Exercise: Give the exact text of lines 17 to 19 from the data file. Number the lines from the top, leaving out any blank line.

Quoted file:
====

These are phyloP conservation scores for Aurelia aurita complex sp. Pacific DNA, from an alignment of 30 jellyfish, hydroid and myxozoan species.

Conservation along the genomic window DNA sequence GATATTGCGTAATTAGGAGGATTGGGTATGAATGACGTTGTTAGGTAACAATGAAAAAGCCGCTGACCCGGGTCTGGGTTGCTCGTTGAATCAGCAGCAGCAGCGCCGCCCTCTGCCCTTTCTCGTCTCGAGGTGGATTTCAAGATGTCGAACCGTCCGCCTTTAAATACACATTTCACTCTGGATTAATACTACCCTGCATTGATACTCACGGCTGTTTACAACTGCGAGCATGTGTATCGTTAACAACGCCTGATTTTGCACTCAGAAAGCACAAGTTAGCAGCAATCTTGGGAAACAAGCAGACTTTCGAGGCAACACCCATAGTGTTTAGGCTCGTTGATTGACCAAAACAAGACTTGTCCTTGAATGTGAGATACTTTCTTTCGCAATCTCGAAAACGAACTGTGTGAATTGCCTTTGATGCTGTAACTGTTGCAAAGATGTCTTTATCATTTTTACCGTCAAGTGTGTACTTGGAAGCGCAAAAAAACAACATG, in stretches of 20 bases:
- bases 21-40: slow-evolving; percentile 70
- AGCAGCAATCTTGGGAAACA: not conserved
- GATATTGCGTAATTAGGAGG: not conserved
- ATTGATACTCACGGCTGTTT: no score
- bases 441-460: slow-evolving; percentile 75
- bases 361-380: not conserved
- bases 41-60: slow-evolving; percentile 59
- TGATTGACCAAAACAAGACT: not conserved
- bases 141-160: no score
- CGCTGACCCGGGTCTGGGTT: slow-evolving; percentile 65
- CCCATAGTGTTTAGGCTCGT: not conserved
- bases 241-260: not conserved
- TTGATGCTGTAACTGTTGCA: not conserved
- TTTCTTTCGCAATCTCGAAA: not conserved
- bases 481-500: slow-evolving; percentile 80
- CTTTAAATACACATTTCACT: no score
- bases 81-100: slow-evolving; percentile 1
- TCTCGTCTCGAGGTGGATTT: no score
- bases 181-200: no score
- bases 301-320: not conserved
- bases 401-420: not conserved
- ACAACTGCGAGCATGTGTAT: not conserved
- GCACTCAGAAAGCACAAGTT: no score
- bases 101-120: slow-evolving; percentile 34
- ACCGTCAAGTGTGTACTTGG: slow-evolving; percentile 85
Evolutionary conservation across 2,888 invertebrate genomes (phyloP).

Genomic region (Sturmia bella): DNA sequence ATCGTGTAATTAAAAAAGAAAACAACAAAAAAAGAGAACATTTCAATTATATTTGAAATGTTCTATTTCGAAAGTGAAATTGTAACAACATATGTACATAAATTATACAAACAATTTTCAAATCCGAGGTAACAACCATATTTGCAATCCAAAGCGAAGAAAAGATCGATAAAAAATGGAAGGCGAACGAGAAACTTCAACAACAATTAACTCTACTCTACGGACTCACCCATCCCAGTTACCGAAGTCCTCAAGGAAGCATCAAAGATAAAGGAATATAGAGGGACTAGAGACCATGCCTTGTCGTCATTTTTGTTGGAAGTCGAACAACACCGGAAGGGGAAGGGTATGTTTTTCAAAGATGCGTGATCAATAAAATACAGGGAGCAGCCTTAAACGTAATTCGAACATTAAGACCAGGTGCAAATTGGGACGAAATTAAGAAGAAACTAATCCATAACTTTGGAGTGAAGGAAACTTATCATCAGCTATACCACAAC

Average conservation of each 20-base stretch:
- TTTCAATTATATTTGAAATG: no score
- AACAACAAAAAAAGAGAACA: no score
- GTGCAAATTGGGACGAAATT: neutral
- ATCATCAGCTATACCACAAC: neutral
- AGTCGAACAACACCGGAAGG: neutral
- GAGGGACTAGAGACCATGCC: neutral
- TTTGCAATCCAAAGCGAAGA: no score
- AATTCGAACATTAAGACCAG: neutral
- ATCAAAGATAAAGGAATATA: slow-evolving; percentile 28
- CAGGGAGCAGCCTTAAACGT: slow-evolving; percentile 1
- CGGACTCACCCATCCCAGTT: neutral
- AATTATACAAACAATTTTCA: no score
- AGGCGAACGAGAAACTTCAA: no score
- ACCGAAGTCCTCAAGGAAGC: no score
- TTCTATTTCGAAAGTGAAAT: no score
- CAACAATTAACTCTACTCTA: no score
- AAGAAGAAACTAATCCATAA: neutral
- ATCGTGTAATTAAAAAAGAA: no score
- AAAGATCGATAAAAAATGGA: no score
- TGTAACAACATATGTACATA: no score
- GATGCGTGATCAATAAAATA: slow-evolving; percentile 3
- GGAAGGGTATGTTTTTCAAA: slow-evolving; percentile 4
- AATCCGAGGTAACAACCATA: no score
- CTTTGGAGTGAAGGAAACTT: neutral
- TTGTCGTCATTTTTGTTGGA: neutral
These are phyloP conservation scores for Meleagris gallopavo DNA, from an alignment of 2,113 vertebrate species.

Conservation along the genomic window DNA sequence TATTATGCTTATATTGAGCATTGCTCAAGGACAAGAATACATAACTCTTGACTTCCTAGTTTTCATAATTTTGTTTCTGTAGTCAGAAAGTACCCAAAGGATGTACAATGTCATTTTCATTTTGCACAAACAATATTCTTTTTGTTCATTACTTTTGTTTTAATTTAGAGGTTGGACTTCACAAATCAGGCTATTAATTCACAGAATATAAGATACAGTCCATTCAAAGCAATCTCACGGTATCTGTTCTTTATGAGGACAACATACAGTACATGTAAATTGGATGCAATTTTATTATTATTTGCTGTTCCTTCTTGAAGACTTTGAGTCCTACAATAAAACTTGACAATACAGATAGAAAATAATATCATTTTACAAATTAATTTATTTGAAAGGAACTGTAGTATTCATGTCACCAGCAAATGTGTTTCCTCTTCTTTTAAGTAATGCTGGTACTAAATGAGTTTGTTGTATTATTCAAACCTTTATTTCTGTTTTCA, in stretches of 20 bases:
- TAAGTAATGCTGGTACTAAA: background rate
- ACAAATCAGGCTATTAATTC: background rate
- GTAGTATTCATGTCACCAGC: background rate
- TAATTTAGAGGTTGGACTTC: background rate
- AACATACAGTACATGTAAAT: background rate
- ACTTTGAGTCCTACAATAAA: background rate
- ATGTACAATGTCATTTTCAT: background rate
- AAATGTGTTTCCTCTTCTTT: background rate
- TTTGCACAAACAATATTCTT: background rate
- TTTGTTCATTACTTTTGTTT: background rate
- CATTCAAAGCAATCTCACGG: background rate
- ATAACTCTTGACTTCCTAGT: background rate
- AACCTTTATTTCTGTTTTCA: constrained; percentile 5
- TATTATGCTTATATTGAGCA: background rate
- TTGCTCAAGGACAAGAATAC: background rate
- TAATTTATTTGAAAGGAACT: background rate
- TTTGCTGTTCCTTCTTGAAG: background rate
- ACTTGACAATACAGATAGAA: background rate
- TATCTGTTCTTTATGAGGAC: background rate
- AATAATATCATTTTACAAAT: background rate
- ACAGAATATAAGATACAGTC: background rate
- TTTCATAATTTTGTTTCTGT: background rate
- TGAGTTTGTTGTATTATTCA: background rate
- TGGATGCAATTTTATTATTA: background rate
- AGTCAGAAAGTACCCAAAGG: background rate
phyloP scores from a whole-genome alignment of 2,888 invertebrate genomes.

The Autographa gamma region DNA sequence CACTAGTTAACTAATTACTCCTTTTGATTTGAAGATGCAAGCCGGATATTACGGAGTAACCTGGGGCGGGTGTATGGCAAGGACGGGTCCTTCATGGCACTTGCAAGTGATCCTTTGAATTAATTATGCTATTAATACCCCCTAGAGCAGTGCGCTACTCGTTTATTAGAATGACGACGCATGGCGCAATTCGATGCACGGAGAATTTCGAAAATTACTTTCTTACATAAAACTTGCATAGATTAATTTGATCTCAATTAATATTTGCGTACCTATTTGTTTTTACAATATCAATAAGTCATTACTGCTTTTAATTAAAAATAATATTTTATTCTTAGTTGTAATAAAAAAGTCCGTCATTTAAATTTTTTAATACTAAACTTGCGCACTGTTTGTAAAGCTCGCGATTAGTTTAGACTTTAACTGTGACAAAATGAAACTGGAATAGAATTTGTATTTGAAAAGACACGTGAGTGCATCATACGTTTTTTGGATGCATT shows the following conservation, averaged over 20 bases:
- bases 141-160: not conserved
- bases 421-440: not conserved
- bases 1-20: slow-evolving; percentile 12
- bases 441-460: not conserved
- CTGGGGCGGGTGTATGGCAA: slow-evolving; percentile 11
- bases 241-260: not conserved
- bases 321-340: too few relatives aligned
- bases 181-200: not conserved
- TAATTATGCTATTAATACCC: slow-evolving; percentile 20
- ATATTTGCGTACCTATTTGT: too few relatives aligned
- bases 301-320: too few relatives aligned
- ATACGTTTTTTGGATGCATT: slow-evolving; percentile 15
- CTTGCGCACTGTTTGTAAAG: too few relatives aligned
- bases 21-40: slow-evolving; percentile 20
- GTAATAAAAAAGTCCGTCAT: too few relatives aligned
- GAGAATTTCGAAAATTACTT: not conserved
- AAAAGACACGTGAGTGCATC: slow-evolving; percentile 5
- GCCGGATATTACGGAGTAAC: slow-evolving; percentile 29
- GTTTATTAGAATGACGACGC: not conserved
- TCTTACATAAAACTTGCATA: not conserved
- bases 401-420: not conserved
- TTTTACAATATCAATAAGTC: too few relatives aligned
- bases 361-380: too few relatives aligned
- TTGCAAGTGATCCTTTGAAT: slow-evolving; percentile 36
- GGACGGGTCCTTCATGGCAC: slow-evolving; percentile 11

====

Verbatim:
- bases 481-500: slow-evolving; percentile 80
- CTTTAAATACACATTTCACT: no score
- bases 81-100: slow-evolving; percentile 1